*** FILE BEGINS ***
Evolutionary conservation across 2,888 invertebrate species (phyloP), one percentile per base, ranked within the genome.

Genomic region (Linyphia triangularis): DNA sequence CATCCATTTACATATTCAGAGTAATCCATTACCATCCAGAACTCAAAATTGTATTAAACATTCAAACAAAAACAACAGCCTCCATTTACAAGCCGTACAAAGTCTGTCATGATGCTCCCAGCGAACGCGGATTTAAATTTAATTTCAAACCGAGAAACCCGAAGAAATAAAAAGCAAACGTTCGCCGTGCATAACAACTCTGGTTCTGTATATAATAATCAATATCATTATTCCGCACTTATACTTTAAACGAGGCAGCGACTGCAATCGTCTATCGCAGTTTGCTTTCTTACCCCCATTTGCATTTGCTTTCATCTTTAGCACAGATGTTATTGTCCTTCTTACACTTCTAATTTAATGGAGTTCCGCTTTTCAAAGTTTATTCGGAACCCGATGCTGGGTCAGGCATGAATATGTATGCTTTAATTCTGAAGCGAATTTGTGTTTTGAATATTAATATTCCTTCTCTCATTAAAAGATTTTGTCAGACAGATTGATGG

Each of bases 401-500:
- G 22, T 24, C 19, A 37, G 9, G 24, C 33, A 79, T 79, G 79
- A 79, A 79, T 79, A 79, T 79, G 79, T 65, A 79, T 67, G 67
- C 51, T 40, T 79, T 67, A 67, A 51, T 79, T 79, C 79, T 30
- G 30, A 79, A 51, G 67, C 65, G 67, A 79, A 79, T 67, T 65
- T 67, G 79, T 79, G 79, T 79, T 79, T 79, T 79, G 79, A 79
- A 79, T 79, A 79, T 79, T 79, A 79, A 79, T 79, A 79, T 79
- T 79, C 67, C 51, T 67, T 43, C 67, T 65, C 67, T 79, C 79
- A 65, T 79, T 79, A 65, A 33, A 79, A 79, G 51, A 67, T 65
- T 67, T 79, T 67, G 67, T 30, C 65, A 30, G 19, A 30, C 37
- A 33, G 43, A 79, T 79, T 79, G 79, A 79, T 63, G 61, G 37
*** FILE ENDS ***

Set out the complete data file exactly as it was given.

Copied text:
Evolutionary conservation across 2,888 invertebrate species (phyloP), one percentile per base, ranked within the genome.

Genomic region (Linyphia triangularis): DNA sequence CATCCATTTACATATTCAGAGTAATCCATTACCATCCAGAACTCAAAATTGTATTAAACATTCAAACAAAAACAACAGCCTCCATTTACAAGCCGTACAAAGTCTGTCATGATGCTCCCAGCGAACGCGGATTTAAATTTAATTTCAAACCGAGAAACCCGAAGAAATAAAAAGCAAACGTTCGCCGTGCATAACAACTCTGGTTCTGTATATAATAATCAATATCATTATTCCGCACTTATACTTTAAACGAGGCAGCGACTGCAATCGTCTATCGCAGTTTGCTTTCTTACCCCCATTTGCATTTGCTTTCATCTTTAGCACAGATGTTATTGTCCTTCTTACACTTCTAATTTAATGGAGTTCCGCTTTTCAAAGTTTATTCGGAACCCGATGCTGGGTCAGGCATGAATATGTATGCTTTAATTCTGAAGCGAATTTGTGTTTTGAATATTAATATTCCTTCTCTCATTAAAAGATTTTGTCAGACAGATTGATGG

Each of bases 401-500:
- G 22, T 24, C 19, A 37, G 9, G 24, C 33, A 79, T 79, G 79
- A 79, A 79, T 79, A 79, T 79, G 79, T 65, A 79, T 67, G 67
- C 51, T 40, T 79, T 67, A 67, A 51, T 79, T 79, C 79, T 30
- G 30, A 79, A 51, G 67, C 65, G 67, A 79, A 79, T 67, T 65
- T 67, G 79, T 79, G 79, T 79, T 79, T 79, T 79, G 79, A 79
- A 79, T 79, A 79, T 79, T 79, A 79, A 79, T 79, A 79, T 79
- T 79, C 67, C 51, T 67, T 43, C 67, T 65, C 67, T 79, C 79
- A 65, T 79, T 79, A 65, A 33, A 79, A 79, G 51, A 67, T 65
- T 67, T 79, T 67, G 67, T 30, C 65, A 30, G 19, A 30, C 37
- A 33, G 43, A 79, T 79, T 79, G 79, A 79, T 63, G 61, G 37